smix
 
Posts: 1818323
Images: 1
Joined: Sat Aug 10, 2013 8:05 am
Blog: View Blog (0)

Elizabeth Warren’s Tech Assault Propels Fringe Antitrust View to Spotlight

Postby smix » Mon Mar 18, 2019 9:49 pm

Elizabeth Warren’s Tech Assault Propels Fringe Antitrust View to Spotlight
Bloomberg News

URL: https://www.bloomberg.com/news/articles ... -spotlight
Category: Politics
Published: March 14, 2019

Description: Democratic 2020 contender Elizabeth Warren’s call to break up big tech companies like Facebook Inc. and Amazon.com Inc. thrust into the mainstream an emerging movement that favors an aggressive attack on corporate power. Warren’s proposal last week to classify some technology giants as utilities and undo previous industry mergers jolted Silicon Valley. It also hit a nerve among Democrats and Republicans in Congress, who’ve grown increasingly concerned that curbs on anticompetitive conduct are poorly enforced. That all but ensures that restraining the power of dominant companies will be a focus of the 2020 campaign as Democrats seek to unseat President Donald Trump. Later this month, presidential candidates Amy Klobuchar and Julian Castro are set to appear at an Iowa event along with Warren to discuss monopoly power in rural communities. Still, Warren’s prescription for targeting big tech is not without political and legal risks. Breaking up a company would entail years of litigation and could alienate some voters who enjoy its services. And even advocates of reining in big companies aren’t necessarily on board. "Elizabeth Warren’s proposal is very radical because it’s front-running the intellectual debate rather than codifying what the intellectual debate has produced," said Luigi Zingales, director of the Stigler Center at the University of Chicago. "The people who think there is a problem are probably in the minority, even in the academic world."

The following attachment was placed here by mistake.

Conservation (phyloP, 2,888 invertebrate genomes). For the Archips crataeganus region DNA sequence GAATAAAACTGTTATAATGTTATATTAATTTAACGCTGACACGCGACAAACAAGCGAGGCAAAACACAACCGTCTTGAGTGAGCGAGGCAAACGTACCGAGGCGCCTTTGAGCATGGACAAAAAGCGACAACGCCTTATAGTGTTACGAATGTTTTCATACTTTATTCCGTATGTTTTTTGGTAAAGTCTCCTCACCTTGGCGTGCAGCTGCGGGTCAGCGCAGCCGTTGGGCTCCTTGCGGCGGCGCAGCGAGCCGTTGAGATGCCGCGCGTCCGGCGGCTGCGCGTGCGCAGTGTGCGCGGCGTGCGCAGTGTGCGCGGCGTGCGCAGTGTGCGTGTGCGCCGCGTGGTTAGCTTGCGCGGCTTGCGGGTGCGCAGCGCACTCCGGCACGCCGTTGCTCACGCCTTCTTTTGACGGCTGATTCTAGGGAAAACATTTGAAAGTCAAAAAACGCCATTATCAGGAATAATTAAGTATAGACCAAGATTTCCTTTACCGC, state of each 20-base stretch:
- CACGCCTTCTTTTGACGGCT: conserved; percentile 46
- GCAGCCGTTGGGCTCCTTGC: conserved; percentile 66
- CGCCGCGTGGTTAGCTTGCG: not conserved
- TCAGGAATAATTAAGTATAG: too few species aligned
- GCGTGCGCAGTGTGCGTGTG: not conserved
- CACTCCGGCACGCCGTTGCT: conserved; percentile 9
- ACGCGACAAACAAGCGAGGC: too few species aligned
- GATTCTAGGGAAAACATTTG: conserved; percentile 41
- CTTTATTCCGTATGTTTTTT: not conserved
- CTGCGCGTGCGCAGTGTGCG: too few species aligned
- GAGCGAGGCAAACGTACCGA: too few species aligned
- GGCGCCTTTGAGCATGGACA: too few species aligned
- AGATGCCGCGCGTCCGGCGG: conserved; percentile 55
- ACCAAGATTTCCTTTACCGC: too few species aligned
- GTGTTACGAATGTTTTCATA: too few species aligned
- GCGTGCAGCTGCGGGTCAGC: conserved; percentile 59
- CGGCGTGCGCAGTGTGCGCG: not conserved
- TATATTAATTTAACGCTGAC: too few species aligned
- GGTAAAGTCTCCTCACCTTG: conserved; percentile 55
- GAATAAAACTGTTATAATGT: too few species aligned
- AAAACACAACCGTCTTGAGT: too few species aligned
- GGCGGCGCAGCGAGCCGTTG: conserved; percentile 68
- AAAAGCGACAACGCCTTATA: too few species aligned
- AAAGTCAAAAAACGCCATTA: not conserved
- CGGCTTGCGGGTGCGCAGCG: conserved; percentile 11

warren-indian-thing.jpg

Rethinking Enforcement